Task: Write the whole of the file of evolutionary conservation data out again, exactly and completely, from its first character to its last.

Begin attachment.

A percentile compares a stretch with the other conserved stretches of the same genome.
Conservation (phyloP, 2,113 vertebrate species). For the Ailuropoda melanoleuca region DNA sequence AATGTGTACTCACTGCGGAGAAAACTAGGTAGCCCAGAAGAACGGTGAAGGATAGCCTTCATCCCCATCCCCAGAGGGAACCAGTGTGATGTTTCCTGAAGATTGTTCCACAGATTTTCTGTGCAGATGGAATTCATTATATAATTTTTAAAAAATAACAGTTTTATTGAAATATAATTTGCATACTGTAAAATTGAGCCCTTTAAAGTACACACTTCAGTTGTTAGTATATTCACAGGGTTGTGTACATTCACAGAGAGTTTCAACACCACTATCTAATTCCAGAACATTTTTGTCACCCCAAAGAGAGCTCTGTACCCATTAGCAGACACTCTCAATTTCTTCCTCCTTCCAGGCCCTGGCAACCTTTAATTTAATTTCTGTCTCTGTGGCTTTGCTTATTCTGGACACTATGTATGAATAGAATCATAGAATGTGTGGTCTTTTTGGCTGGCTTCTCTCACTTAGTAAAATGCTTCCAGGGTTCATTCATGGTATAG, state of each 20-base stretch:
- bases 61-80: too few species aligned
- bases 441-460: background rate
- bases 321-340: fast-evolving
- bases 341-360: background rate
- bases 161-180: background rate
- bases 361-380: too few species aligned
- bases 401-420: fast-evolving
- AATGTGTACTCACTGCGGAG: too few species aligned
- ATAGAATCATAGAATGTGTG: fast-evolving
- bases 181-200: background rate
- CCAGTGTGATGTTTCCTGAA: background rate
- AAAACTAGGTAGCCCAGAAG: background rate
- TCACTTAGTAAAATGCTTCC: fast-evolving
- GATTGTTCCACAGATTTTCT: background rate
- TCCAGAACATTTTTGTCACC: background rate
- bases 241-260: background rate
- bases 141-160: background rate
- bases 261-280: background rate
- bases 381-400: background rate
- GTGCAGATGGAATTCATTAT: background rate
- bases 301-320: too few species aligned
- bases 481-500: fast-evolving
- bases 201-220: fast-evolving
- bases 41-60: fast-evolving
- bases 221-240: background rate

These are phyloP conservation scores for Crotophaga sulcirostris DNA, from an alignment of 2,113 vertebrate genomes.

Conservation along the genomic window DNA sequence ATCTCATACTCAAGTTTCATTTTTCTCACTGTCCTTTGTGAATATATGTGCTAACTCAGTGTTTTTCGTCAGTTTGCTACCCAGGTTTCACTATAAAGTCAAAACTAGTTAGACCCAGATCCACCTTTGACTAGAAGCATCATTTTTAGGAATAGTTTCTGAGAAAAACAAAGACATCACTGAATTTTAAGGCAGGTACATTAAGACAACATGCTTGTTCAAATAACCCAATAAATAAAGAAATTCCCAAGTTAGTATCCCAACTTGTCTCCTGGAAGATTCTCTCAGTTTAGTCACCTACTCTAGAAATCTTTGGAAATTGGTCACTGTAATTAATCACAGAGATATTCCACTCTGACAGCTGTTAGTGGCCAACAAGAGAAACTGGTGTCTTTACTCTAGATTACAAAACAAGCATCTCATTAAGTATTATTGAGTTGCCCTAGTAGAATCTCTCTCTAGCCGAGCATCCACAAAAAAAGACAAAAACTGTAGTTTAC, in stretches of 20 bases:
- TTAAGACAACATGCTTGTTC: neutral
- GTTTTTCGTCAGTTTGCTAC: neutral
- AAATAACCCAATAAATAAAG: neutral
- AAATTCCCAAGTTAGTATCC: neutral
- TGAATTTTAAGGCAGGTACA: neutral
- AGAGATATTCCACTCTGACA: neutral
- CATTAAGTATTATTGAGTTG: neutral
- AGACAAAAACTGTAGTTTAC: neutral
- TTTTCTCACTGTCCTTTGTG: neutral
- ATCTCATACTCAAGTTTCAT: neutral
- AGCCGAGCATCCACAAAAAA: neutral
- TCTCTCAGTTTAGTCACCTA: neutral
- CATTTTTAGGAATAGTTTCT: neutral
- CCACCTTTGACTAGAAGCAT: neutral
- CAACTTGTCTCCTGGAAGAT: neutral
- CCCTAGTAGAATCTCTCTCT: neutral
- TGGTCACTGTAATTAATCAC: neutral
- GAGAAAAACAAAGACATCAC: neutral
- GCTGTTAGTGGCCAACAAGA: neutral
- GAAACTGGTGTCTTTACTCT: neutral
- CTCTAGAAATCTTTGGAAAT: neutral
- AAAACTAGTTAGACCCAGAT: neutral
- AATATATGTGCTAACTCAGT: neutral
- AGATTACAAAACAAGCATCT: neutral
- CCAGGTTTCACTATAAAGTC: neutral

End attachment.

A percentile compares a stretch with the other conserved stretches of the same genome.
Conservation (phyloP, 2,113 vertebrate species). For the Ailuropoda melanoleuca region DNA sequence AATGTGTACTCACTGCGGAGAAAACTAGGTAGCCCAGAAGAACGGTGAAGGATAGCCTTCATCCCCATCCCCAGAGGGAACCAGTGTGATGTTTCCTGAAGATTGTTCCACAGATTTTCTGTGCAGATGGAATTCATTATATAATTTTTAAAAAATAACAGTTTTATTGAAATATAATTTGCATACTGTAAAATTGAGCCCTTTAAAGTACACACTTCAGTTGTTAGTATATTCACAGGGTTGTGTACATTCACAGAGAGTTTCAACACCACTATCTAATTCCAGAACATTTTTGTCACCCCAAAGAGAGCTCTGTACCCATTAGCAGACACTCTCAATTTCTTCCTCCTTCCAGGCCCTGGCAACCTTTAATTTAATTTCTGTCTCTGTGGCTTTGCTTATTCTGGACACTATGTATGAATAGAATCATAGAATGTGTGGTCTTTTTGGCTGGCTTCTCTCACTTAGTAAAATGCTTCCAGGGTTCATTCATGGTATAG, state of each 20-base stretch:
- bases 61-80: too few species aligned
- bases 441-460: background rate
- bases 321-340: fast-evolving
- bases 341-360: background rate
- bases 161-180: background rate
- bases 361-380: too few species aligned
- bases 401-420: fast-evolving
- AATGTGTACTCACTGCGGAG: too few species aligned
- ATAGAATCATAGAATGTGTG: fast-evolving
- bases 181-200: background rate
- CCAGTGTGATGTTTCCTGAA: background rate
- AAAACTAGGTAGCCCAGAAG: background rate
- TCACTTAGTAAAATGCTTCC: fast-evolving
- GATTGTTCCACAGATTTTCT: background rate
- TCCAGAACATTTTTGTCACC: background rate
- bases 241-260: background rate
- bases 141-160: background rate
- bases 261-280: background rate
- bases 381-400: background rate
- GTGCAGATGGAATTCATTAT: background rate
- bases 301-320: too few species aligned
- bases 481-500: fast-evolving
- bases 201-220: fast-evolving
- bases 41-60: fast-evolving
- bases 221-240: background rate

These are phyloP conservation scores for Crotophaga sulcirostris DNA, from an alignment of 2,113 vertebrate genomes.

Conservation along the genomic window DNA sequence ATCTCATACTCAAGTTTCATTTTTCTCACTGTCCTTTGTGAATATATGTGCTAACTCAGTGTTTTTCGTCAGTTTGCTACCCAGGTTTCACTATAAAGTCAAAACTAGTTAGACCCAGATCCACCTTTGACTAGAAGCATCATTTTTAGGAATAGTTTCTGAGAAAAACAAAGACATCACTGAATTTTAAGGCAGGTACATTAAGACAACATGCTTGTTCAAATAACCCAATAAATAAAGAAATTCCCAAGTTAGTATCCCAACTTGTCTCCTGGAAGATTCTCTCAGTTTAGTCACCTACTCTAGAAATCTTTGGAAATTGGTCACTGTAATTAATCACAGAGATATTCCACTCTGACAGCTGTTAGTGGCCAACAAGAGAAACTGGTGTCTTTACTCTAGATTACAAAACAAGCATCTCATTAAGTATTATTGAGTTGCCCTAGTAGAATCTCTCTCTAGCCGAGCATCCACAAAAAAAGACAAAAACTGTAGTTTAC, in stretches of 20 bases:
- TTAAGACAACATGCTTGTTC: neutral
- GTTTTTCGTCAGTTTGCTAC: neutral
- AAATAACCCAATAAATAAAG: neutral
- AAATTCCCAAGTTAGTATCC: neutral
- TGAATTTTAAGGCAGGTACA: neutral
- AGAGATATTCCACTCTGACA: neutral
- CATTAAGTATTATTGAGTTG: neutral
- AGACAAAAACTGTAGTTTAC: neutral
- TTTTCTCACTGTCCTTTGTG: neutral
- ATCTCATACTCAAGTTTCAT: neutral
- AGCCGAGCATCCACAAAAAA: neutral
- TCTCTCAGTTTAGTCACCTA: neutral
- CATTTTTAGGAATAGTTTCT: neutral
- CCACCTTTGACTAGAAGCAT: neutral
- CAACTTGTCTCCTGGAAGAT: neutral
- CCCTAGTAGAATCTCTCTCT: neutral
- TGGTCACTGTAATTAATCAC: neutral
- GAGAAAAACAAAGACATCAC: neutral
- GCTGTTAGTGGCCAACAAGA: neutral
- GAAACTGGTGTCTTTACTCT: neutral
- CTCTAGAAATCTTTGGAAAT: neutral
- AAAACTAGTTAGACCCAGAT: neutral
- AATATATGTGCTAACTCAGT: neutral
- AGATTACAAAACAAGCATCT: neutral
- CCAGGTTTCACTATAAAGTC: neutral